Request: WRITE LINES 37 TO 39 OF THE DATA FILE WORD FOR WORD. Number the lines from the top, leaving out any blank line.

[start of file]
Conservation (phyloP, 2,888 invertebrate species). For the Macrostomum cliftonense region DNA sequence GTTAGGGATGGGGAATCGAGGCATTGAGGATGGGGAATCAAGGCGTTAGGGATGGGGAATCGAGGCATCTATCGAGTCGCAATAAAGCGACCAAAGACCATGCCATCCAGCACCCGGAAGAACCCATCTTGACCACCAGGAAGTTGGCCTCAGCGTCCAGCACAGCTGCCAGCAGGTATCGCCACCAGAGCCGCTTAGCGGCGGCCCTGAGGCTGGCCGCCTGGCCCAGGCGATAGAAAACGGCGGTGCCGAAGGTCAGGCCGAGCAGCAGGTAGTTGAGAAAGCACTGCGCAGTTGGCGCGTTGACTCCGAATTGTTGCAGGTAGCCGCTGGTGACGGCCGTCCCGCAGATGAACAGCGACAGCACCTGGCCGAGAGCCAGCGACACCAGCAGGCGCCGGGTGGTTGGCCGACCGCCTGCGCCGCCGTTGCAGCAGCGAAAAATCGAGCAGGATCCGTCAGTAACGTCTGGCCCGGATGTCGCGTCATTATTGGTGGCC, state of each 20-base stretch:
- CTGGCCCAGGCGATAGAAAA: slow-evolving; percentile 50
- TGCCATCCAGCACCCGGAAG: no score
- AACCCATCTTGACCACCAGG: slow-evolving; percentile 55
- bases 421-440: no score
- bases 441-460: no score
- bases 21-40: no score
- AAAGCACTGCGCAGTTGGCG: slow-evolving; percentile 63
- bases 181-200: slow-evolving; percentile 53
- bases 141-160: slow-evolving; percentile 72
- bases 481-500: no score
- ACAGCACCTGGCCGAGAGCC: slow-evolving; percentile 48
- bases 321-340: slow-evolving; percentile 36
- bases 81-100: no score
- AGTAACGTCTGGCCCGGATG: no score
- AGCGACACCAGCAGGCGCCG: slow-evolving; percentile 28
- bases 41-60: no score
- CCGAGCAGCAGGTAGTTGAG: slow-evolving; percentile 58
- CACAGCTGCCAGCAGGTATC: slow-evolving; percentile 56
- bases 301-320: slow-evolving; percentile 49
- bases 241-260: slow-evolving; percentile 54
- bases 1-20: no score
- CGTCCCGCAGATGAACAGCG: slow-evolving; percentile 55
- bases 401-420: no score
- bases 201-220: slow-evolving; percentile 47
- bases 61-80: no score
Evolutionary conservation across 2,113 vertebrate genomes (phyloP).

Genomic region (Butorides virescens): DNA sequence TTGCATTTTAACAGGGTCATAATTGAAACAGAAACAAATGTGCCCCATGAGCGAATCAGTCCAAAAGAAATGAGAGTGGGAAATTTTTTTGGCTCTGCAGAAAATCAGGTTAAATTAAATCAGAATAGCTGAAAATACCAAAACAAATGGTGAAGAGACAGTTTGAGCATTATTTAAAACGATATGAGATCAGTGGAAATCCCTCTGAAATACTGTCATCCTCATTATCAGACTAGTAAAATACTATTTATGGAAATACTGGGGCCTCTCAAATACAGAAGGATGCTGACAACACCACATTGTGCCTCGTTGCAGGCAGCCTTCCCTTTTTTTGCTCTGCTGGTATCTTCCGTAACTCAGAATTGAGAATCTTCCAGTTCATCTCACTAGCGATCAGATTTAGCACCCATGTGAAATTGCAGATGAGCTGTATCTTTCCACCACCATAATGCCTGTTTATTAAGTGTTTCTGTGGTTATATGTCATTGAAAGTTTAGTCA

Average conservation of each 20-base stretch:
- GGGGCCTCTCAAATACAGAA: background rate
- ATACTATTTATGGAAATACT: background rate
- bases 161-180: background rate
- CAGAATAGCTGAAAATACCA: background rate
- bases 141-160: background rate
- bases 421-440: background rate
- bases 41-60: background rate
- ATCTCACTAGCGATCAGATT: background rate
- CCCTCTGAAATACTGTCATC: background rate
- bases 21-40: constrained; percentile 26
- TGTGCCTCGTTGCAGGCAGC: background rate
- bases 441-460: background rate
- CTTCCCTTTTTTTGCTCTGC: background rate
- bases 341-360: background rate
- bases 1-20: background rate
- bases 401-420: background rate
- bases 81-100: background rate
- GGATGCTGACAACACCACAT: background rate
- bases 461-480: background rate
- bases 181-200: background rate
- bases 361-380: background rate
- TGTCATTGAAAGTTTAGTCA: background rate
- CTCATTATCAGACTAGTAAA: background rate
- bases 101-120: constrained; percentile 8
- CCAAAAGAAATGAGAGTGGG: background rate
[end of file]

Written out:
- ATCTCACTAGCGATCAGATT: background rate
- CCCTCTGAAATACTGTCATC: background rate
- bases 21-40: constrained; percentile 26